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This seems to make Howard uncomfortable. He wipes a meaty hand across his face, then slams it down on the steering wheel. His gesture reminds me of why I’m here.

“She wanted you,” he says. “I tried to get her to have an abortion, and she wouldn’t do it.”

“She told me my father left…”

“That’s what I wanted her to say,” he says quickly. “We knew each other for a long time. I gave her the job at the firm when she graduated high school. It was different in those days. You could get a job based on competency rather than a degree. She was a very competent woman. Saved my ass a bunch of times when clients went haywire. I used to send her in to talk to them, calm them down.”

“I didn’t come here to reminisce about my mother,” I say.

“So why are you here?”

“I want to know about your regrets.”

He pulls into the parking lot of a diner—Peppered Pete’s—just off the highway. There are a couple of semis parked in the lot, a trucker’s diner. Before turning off the car, he says, “Let’s get something to eat.” I nod reluctantly. This will be my first official dinner with my father. I follow him out of the car and through the parking lot. He’s making things way too easy for me. He doesn’t wait to see if I’m tagging along.

When we get to the door, he holds it open for me. A real gentleman. The air in Peppered Pete’s is loaded with grease. But I can’t even remember the last time I was in a restaurant, so I feel charmed. We sit in the back by the bathrooms where every few minutes I hear a toilet flush. I don’t comment on Howard’s choice of table, or the fact that he positioned himself with his back to the door. I leave to go to the bathroom before the waitress can come over. “Whatever you have,” I tell him.

When I get back, there are two steaming mugs of coffee on the table. I hold my cup, but don’t drink anything.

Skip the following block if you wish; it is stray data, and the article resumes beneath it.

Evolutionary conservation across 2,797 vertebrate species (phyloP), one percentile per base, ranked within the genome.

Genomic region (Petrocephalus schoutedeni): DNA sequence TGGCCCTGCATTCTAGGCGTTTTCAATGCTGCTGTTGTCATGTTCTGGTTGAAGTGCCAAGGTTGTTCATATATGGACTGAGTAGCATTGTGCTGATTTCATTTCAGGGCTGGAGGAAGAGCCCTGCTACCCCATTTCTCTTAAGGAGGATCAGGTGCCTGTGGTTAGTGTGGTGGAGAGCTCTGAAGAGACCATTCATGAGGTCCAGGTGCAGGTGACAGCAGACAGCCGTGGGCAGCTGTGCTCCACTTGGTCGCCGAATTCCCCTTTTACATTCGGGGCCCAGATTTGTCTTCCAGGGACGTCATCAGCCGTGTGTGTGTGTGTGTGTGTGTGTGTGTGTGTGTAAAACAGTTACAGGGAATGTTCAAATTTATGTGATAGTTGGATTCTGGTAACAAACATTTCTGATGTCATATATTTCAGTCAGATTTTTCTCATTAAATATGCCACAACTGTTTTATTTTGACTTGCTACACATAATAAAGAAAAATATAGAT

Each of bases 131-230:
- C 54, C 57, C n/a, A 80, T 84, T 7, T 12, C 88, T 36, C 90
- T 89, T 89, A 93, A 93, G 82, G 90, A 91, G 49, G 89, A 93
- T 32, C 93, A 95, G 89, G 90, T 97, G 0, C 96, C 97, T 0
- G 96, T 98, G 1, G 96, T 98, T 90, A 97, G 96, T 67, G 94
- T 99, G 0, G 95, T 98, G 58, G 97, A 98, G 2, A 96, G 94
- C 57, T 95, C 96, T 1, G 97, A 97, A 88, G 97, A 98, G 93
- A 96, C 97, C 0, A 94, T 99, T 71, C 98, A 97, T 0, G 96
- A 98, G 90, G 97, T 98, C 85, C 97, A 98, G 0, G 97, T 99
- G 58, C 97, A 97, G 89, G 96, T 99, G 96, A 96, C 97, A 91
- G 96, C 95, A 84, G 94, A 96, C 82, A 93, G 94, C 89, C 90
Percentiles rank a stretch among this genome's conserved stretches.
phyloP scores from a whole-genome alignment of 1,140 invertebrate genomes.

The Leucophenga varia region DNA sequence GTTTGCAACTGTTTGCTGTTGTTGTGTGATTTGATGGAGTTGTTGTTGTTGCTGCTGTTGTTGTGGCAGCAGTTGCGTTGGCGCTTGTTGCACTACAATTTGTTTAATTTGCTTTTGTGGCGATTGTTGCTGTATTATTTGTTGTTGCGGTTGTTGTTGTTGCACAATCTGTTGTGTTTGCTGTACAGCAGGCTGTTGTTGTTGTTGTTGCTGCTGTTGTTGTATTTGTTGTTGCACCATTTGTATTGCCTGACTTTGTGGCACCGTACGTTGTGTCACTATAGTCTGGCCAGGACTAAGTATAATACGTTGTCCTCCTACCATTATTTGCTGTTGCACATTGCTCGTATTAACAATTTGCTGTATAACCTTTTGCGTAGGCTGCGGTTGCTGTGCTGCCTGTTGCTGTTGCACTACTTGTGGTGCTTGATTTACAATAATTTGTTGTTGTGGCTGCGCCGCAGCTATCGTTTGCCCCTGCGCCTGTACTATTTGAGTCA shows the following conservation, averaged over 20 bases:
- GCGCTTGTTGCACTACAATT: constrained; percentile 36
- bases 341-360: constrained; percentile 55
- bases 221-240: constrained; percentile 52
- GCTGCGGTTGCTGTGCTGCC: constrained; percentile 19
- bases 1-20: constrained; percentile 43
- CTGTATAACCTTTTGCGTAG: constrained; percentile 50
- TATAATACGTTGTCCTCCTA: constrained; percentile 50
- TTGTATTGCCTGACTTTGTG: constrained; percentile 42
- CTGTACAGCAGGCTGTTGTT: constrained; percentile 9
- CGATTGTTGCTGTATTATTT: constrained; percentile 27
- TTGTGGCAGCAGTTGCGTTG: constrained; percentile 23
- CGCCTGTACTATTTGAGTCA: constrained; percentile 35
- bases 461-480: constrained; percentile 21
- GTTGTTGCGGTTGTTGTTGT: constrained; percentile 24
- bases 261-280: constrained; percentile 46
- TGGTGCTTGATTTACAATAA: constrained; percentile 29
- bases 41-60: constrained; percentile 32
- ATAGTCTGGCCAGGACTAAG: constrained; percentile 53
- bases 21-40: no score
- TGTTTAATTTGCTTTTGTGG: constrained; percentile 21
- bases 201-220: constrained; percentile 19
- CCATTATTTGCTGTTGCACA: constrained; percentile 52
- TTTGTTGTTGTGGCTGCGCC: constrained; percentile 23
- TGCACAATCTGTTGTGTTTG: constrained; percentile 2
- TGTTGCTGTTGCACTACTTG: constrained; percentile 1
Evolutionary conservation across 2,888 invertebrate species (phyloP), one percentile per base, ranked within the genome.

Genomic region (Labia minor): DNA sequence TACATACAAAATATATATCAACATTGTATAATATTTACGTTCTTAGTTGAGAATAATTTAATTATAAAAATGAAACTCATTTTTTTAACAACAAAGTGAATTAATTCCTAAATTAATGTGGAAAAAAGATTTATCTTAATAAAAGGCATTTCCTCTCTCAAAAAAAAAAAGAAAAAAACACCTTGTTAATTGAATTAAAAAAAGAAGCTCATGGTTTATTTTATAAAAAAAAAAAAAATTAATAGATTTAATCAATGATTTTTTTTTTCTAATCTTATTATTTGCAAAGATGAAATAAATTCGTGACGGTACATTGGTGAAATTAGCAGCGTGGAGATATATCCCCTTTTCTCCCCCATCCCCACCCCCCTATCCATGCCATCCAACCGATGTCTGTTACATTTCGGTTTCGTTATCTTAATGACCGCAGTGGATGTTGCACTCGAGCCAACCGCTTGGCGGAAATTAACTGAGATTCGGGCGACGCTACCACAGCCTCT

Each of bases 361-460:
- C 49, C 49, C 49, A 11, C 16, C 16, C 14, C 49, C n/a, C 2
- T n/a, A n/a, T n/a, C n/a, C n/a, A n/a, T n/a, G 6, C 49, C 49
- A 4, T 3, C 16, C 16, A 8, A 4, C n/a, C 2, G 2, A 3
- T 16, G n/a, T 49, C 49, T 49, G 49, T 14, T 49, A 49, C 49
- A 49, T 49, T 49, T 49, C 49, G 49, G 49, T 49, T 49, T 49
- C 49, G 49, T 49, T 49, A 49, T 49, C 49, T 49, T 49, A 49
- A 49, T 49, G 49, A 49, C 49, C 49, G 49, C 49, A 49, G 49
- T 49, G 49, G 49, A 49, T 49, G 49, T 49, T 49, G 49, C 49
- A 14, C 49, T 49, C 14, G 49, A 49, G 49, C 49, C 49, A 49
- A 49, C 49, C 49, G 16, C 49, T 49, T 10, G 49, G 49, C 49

“I loved her,” he says. “I wanted to marry her. My wife got sick…”

I think about my mother. Had she loved him? Had she been using him?

“But you didn’t want your children with her?”

He picks up his knife, sets it back down. “I have children.”

“If you loved her, you should have wanted her children.”

“You think it’s that simple, but it’s not,” he says. “You’re just a kid. You don’t know how hard things can get. Complicated.”

I smile wryly.

“Excuse me,” he says. He disappears into the restroom. The timing is perfect. It’s like the universe mapped it all out for me. I see our waitress turn the corner with two plates in her hand. I get up and go to the restroom again, making sure to leave my purse on the seat so she knows we didn’t run out on her. She can’t see my face. I come out a few seconds later. Blueberry pancakes, eggs, and bacon. I dip my hand into my purse and pull out the Ziploc baggie I brought.

Then he’s back, sliding into the booth, his hands still damp from washing.

“Margo.” It’s the first time he’s ever said my name. It makes me feel empty. Sad. My eyes dart around, looking for the waitress. She will be back in a minute to check on us … bring more coffee.